There are so many unsung heroes of the faith, the ones in the background holding others up, like Aaron and Hur in Exodus 17:2:
“But Moses' hands were heavy; and they took a stone, and put it under him, and he sat thereon; and Aaron and Hur stayed
up his hands, the one on the one side, and the other on the other side; and his hands were steady until the going down of the sun.”
I remember a couple in Colorado who have supported us financially ever since we went on the mission field … $20 a month. We are in our 26th year of service.I think of those who write and encourage us, and especially those who lift us to the Lord in prayer every single day. The unsung heroes.
As I have traveled across the US visiting churches and ABW groups to thank them for their partnership, I have had the privilege to meet so many who support the work that God is doing around the world. So many quiet servants living out their days serving others in the name of Christ. They don’t seek recognition in this fleeting life… and are content to wait until they meet Jesus face to face and hear those words, “Well done”. That’s enough!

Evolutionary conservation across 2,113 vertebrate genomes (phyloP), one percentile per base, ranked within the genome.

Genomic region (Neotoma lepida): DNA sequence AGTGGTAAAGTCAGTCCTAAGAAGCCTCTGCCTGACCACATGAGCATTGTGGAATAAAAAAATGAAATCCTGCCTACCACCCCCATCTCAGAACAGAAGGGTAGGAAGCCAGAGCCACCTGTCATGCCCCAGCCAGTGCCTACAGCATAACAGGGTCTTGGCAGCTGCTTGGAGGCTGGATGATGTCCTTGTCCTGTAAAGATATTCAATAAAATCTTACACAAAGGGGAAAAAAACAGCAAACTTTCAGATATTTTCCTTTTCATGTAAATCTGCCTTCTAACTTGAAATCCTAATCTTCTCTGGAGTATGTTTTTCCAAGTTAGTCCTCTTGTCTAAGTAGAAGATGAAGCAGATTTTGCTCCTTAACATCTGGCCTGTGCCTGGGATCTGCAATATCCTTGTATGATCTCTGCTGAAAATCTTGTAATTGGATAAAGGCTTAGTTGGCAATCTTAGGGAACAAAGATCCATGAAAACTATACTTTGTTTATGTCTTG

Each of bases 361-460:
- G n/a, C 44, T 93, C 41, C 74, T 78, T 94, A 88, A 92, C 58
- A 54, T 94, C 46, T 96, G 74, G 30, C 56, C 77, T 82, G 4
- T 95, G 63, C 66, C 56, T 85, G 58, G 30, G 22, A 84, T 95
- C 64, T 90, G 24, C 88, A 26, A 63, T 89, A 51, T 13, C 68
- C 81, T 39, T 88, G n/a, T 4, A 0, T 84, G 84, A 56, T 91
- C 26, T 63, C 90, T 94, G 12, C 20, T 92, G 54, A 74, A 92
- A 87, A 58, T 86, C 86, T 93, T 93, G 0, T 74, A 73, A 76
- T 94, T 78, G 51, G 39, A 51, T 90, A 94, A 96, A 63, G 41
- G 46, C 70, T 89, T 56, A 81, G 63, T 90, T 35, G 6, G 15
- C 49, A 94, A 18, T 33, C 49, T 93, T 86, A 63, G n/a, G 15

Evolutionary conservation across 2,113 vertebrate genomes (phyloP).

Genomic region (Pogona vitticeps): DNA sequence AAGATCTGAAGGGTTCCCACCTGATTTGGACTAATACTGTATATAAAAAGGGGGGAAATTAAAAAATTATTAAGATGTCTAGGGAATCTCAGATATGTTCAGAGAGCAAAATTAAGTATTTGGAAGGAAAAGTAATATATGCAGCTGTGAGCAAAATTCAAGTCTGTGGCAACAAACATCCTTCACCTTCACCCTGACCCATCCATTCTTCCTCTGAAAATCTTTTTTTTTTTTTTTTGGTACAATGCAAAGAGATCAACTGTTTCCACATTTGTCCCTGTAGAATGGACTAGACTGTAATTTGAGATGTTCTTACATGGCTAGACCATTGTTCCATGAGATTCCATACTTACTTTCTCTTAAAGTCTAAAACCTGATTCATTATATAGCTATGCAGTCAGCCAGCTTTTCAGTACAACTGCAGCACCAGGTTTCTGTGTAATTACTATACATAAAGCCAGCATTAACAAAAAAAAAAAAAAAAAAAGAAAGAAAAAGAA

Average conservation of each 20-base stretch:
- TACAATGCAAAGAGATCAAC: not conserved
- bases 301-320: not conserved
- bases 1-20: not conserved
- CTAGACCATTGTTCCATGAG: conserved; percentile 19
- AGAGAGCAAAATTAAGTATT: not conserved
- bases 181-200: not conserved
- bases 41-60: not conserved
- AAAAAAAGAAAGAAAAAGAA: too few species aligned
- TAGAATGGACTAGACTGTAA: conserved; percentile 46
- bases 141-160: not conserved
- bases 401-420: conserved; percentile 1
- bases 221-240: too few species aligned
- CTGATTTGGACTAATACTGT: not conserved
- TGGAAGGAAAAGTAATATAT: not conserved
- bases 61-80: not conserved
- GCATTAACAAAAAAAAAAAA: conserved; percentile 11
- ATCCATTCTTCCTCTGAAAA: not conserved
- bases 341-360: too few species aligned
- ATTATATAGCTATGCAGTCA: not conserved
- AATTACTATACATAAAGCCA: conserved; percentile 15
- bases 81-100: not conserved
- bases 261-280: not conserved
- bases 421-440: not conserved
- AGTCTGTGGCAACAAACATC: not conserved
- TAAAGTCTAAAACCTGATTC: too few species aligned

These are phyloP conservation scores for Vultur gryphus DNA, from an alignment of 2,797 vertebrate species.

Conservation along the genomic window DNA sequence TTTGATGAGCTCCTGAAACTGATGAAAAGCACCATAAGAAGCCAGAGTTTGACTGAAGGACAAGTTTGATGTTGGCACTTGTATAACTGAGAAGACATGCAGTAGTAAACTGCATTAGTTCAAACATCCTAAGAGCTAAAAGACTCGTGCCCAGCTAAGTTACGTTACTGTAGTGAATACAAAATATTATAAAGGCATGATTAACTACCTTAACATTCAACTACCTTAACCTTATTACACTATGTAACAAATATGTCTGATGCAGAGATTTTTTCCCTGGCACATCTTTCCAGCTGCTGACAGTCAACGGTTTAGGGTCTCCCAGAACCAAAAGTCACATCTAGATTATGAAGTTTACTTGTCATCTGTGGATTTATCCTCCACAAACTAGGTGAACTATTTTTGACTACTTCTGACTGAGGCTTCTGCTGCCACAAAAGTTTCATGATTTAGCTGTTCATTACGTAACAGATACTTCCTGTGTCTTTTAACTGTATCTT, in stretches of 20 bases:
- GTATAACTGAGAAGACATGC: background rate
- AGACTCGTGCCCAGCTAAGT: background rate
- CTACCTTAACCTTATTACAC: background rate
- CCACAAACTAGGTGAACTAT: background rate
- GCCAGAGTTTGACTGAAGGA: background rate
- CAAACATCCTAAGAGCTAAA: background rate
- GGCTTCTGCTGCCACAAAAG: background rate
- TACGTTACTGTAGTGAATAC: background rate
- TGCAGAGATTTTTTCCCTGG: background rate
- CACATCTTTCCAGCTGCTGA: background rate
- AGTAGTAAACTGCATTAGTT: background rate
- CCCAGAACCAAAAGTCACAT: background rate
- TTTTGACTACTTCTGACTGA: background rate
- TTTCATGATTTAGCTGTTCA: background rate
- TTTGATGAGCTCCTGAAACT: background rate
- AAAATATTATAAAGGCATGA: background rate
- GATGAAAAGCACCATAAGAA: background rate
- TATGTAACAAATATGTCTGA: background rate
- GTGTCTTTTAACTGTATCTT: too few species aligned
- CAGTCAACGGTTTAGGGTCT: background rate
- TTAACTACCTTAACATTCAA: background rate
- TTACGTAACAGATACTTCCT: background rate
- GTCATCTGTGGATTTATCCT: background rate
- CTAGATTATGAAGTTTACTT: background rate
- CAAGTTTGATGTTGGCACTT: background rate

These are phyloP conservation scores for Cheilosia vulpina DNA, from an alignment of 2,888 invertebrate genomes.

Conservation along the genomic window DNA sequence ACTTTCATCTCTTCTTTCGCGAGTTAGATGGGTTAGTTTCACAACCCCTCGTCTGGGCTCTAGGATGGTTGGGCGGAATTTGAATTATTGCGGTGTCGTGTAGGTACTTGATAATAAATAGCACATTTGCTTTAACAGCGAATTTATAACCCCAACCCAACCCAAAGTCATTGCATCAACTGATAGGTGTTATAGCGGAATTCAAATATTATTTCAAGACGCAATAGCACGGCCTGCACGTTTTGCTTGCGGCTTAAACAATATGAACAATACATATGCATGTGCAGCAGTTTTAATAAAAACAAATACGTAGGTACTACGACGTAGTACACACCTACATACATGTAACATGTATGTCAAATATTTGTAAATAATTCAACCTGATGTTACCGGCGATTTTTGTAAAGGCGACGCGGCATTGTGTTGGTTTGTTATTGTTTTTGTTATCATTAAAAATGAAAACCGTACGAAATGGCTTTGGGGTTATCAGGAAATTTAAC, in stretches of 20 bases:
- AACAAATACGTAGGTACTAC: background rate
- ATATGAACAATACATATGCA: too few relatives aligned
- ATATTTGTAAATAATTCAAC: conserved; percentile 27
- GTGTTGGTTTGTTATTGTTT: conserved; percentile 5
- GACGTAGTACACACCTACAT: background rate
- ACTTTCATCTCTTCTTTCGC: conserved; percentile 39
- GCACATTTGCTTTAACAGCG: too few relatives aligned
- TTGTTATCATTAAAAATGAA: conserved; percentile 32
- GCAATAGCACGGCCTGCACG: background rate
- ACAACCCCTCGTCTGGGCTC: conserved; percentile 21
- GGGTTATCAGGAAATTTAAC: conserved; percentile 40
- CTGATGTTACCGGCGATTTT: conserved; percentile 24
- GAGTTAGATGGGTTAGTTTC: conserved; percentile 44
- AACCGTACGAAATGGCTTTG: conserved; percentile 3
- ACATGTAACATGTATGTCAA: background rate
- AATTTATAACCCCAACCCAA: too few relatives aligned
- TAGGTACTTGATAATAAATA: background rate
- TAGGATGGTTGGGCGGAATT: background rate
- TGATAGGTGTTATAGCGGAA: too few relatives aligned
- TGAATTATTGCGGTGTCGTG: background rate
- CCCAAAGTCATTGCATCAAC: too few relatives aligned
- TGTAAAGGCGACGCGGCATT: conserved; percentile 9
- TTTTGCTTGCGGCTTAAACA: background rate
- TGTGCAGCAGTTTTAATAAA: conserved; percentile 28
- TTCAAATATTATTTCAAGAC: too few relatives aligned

One quiet servant is Violet Rawlinson at Grand Prairie Baptist Church in Marion, Ohio. She and her husband, Allen, always arrived early to open the church, sweep the walk, shovel the snow. But Violet’s special passion has always been mission. In 1962 she started a Christian Service Circle, which remains active today, making lap quilts, pillows, and other items. Violet has been called the ‘queen of roller bandages’. Having served in DR Congo at the Vanga Evangelical Hospital, Bill and I know full well the value of roller bandages in mission hospital settings.
Last year, for Violet’s 98th birthday, the church gifted her with an abundant supply of old sheets. Violet rolls bandages every day, tearing the sheets into strips and then winding them up using a pencil. It wasn’t long before she was asking for more sheets. As Violet’s 99th birthday arrives in June, we want to celebrate her heart and her gift of service to others in the name of the Lord over her long life.
by Ann Clemmer and Charlene Smyth